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The Handshake of Doctor Claparède Contributor© POSbase 2003
The case study of Claparède (1911):Claparède (1911): Every morning, the neuropsychiatrist Eduard Claparède visited his patients and shaked hands with them. One patient, an edlerly lady, suffered from Korsakoff‘s syndrome and was evidently unable to learn new information. One day, Claparède hid a pin in his hand. The following morning, the lady refused to shake hands with him, without being able to say why she did that. Apparently, she learned the information that shaking hands with Doctor Claparède hurts, but she was unable to verbalize this information. The Handshake of Doctor Claparède © POSbase 2003
Explicit memory: Conscious retrieval of stored information Implicit memory: Unconscious effects of past experience The case study of Claparède and subsequent research into different forms of memory led to the distinction of two forms of memory:memory The Handshake of Doctor Claparède © POSbase 2003
Direct memory tasks: Free Recall Free Recall Cued Recall Cued Recall Recognition Recognition Indirect memory tasks: Word-fragment completion Word-fragment completion Word-stem completion Perceptual identification Perceptual clarification There are several tasks to examine the different forms of memory: The Handshake of Doctor Claparède © POSbase 2003
Effect on direct memory tasks but not indirect memory tasks:direct memory tasksindirect memory tasks Amnesia (Warrington & Weisskrantz, 1970) Amnesia Levels of Processing (Jacoby & Dallas, 1981) Retention interval (Tulving et al., 1982)Tulving et al., 1982 Age (Light & Singh, 1987) Effect on indirect memory tasks but not direct memory tasks:indirect memory tasksdirect memory tasks Modality (Roediger & Blaxton, 1987) Typography (Blaxton, 1989) The distinction between explicit and implicit memory has been supported by demonstrations of dissociations between direct and indirect memory tasks:dissociations The Handshake of Doctor Claparède © POSbase 2003
Illusions of familiarity (Jacoby & Whitehouse, 1989; Whittlesea, 1993) Affective preference (Kunst-Wilson & Zajonc, 1980)Kunst-Wilson & Zajonc, 1980 False fame (Jacoby et al., 1989)Jacoby et al., 1989 False truth (Brown & Nix, 1996; Hasher et al., 1977)Brown & Nix, 1996Hasher et al., 1977 Performance judgments (Kelley & Jacoby, 1996)Kelley & Jacoby, 1996 Metacognitive judgments (Begg et al., 1989) Judgments of time (Witherspoon & Allan, 1985)Witherspoon & Allan, 1985 Unintended plagiarism (Brown & Murphy, 1989; Marsh et al., 1997)Marsh et al., 1997 The Handshake of Doctor Claparède The distinction between explicit and implicit memory is related to other phenomena, such as: © POSbase 2003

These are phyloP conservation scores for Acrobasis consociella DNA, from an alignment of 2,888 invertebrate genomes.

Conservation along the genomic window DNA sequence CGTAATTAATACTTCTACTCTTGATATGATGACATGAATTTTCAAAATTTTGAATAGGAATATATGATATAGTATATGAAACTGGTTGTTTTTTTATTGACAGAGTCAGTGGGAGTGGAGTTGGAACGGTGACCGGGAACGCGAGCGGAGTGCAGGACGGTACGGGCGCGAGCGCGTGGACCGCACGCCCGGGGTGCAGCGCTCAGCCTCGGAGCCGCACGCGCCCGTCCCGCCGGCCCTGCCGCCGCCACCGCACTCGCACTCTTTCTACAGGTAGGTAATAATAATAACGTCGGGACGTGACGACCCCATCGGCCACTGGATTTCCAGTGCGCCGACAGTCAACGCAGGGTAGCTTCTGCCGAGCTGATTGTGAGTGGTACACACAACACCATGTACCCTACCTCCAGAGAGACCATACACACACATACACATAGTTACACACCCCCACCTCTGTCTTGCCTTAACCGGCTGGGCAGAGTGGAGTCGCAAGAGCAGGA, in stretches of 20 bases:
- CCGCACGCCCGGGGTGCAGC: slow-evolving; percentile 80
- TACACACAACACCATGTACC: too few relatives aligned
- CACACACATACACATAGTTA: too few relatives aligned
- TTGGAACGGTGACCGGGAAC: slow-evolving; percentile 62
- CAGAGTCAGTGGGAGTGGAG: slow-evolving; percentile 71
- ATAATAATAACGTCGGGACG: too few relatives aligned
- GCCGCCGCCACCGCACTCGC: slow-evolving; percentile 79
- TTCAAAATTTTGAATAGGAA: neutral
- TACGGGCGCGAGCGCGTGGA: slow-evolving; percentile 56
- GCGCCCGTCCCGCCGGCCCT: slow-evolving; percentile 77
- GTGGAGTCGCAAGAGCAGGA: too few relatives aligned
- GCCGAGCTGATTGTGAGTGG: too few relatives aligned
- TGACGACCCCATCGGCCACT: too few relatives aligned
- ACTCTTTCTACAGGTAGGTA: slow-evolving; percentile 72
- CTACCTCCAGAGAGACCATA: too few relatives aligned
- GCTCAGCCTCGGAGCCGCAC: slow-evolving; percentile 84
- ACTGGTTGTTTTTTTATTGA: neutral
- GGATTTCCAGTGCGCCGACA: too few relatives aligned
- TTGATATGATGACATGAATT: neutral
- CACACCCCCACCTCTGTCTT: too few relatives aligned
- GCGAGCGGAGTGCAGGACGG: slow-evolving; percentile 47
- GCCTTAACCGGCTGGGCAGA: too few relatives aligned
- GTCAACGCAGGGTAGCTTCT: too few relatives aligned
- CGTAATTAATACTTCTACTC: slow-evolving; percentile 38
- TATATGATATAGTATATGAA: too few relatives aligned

The False Fame-Effect The study of Jacoby et al. (1989):Jacoby et al. (1989): How do people become famous? Research into mechanisms of implicit memory.
False Truth The experiment of Brown and Nix (1996):Brown and Nix (1996): Research indicates that repeated exposure to statements enhances the rated truth.
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Memory I Explicit/Implicit Memory Amnesia Encoding Specifity Principle.
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Human Memory II. Acquisition and Retrieval Presumably, we put information into LTM with the idea that we might want to access it at a later time. If,
Implicit versus explicit memory: Definitions implicit memory: past experiences influence perceptions, thoughts and actions without awareness of person.
The Deese-Roediger-McDermott Effect Roediger and McDermott (1995)Roediger and McDermott (1995) replicated and extended the study by Deese (1959).Deese.
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Long-Term-Memory © POSbase 2003Contributor In long-term memory (abbreviated as LTM), information is stored from seconds to years, until its retrieval.
DESIGNING A MEMORY EXPERIMENT Manipulation versus control Whose memory will we study? –Effects of age, gender, disorders, expertise What state are they.
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Automatic Processes Jones Kunda Bargh & Chartrand Automatic Processes & Memory in Social Cognition By: The Anonymi.
Episodic Memory (memory for episodes; also called autobiographical memory) Encoding Retrieval Encoding x Retrieval interactions Amnesia/Implicit memory.
Chapter 6 Long-Term Memory: Structure. Some Questions to Consider How does damage to the brain affect the ability to remember what has happened in the.
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Implicit Memory SNU CSE Son, Suil. Contents Question implicit memory vs. explicit memory Various ways of Experiment Can learning occur without.
1 Long-Term Memory Introduction STM versus LTM Episodic Memory Semantic Memory Procedural Memory Encoding in Long-Term Memory Depth of Processing.
What is Perceptual Fluency? The study of Reber et al. (2004):Reber et al. (2004) Perceptual fluency is the subjective experience of ease with which an.
Last Lecture Frontal Lobe Anatomy Frontal Lobe Anatomy Inhibition and voluntary control Inhibition and voluntary control A model task: working memory A.
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Visual processing in Working Memory The experiment of Brandimonte et al. (1992):Brandimonte et al. (1992): The visuo-spatial sketchpad is part of working.
Mood-congruent memory and judgment The experiment by Forgas and Bower (1987):Forgas and Bower (1987): Participants were given false feedback about success.
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H.M. Bilateral hippocampectomy Anterograde vs retrograde amnesia.
The experiment by Smith et al. (1978):Smith et al. (1978): It has been been shown that retention of learned materials is best when the environmental context.
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